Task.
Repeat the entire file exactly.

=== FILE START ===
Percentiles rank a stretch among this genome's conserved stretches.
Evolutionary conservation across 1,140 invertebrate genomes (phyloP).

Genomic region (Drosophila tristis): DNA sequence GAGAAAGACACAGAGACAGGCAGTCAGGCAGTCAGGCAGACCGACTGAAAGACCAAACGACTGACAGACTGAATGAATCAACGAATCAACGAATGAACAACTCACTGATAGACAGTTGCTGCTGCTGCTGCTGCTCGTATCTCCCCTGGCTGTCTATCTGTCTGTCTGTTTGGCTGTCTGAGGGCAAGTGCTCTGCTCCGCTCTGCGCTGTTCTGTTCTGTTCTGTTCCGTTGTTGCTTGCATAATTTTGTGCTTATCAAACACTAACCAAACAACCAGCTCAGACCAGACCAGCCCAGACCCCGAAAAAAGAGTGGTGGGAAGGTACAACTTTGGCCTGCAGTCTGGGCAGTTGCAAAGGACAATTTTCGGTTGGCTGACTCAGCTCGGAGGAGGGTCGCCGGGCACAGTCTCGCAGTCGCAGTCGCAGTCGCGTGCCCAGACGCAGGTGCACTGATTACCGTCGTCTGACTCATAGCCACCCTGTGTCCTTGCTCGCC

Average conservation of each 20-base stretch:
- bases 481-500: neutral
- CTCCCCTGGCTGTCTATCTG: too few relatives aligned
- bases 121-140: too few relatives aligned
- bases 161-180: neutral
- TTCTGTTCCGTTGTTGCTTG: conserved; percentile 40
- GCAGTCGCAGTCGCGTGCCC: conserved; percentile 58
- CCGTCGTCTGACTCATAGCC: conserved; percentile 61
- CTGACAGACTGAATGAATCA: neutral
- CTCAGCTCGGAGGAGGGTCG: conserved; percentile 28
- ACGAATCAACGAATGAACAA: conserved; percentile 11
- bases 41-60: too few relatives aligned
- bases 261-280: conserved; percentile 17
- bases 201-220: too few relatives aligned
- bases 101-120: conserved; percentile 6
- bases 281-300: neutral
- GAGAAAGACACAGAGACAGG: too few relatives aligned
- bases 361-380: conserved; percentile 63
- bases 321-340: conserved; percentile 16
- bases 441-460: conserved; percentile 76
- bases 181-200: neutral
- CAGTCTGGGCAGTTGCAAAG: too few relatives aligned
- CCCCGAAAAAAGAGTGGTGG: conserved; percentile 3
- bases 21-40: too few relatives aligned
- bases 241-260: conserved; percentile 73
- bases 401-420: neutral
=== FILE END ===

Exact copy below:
Percentiles rank a stretch among this genome's conserved stretches.
Evolutionary conservation across 1,140 invertebrate genomes (phyloP).

Genomic region (Drosophila tristis): DNA sequence GAGAAAGACACAGAGACAGGCAGTCAGGCAGTCAGGCAGACCGACTGAAAGACCAAACGACTGACAGACTGAATGAATCAACGAATCAACGAATGAACAACTCACTGATAGACAGTTGCTGCTGCTGCTGCTGCTCGTATCTCCCCTGGCTGTCTATCTGTCTGTCTGTTTGGCTGTCTGAGGGCAAGTGCTCTGCTCCGCTCTGCGCTGTTCTGTTCTGTTCTGTTCCGTTGTTGCTTGCATAATTTTGTGCTTATCAAACACTAACCAAACAACCAGCTCAGACCAGACCAGCCCAGACCCCGAAAAAAGAGTGGTGGGAAGGTACAACTTTGGCCTGCAGTCTGGGCAGTTGCAAAGGACAATTTTCGGTTGGCTGACTCAGCTCGGAGGAGGGTCGCCGGGCACAGTCTCGCAGTCGCAGTCGCAGTCGCGTGCCCAGACGCAGGTGCACTGATTACCGTCGTCTGACTCATAGCCACCCTGTGTCCTTGCTCGCC

Average conservation of each 20-base stretch:
- bases 481-500: neutral
- CTCCCCTGGCTGTCTATCTG: too few relatives aligned
- bases 121-140: too few relatives aligned
- bases 161-180: neutral
- TTCTGTTCCGTTGTTGCTTG: conserved; percentile 40
- GCAGTCGCAGTCGCGTGCCC: conserved; percentile 58
- CCGTCGTCTGACTCATAGCC: conserved; percentile 61
- CTGACAGACTGAATGAATCA: neutral
- CTCAGCTCGGAGGAGGGTCG: conserved; percentile 28
- ACGAATCAACGAATGAACAA: conserved; percentile 11
- bases 41-60: too few relatives aligned
- bases 261-280: conserved; percentile 17
- bases 201-220: too few relatives aligned
- bases 101-120: conserved; percentile 6
- bases 281-300: neutral
- GAGAAAGACACAGAGACAGG: too few relatives aligned
- bases 361-380: conserved; percentile 63
- bases 321-340: conserved; percentile 16
- bases 441-460: conserved; percentile 76
- bases 181-200: neutral
- CAGTCTGGGCAGTTGCAAAG: too few relatives aligned
- CCCCGAAAAAAGAGTGGTGG: conserved; percentile 3
- bases 21-40: too few relatives aligned
- bases 241-260: conserved; percentile 73
- bases 401-420: neutral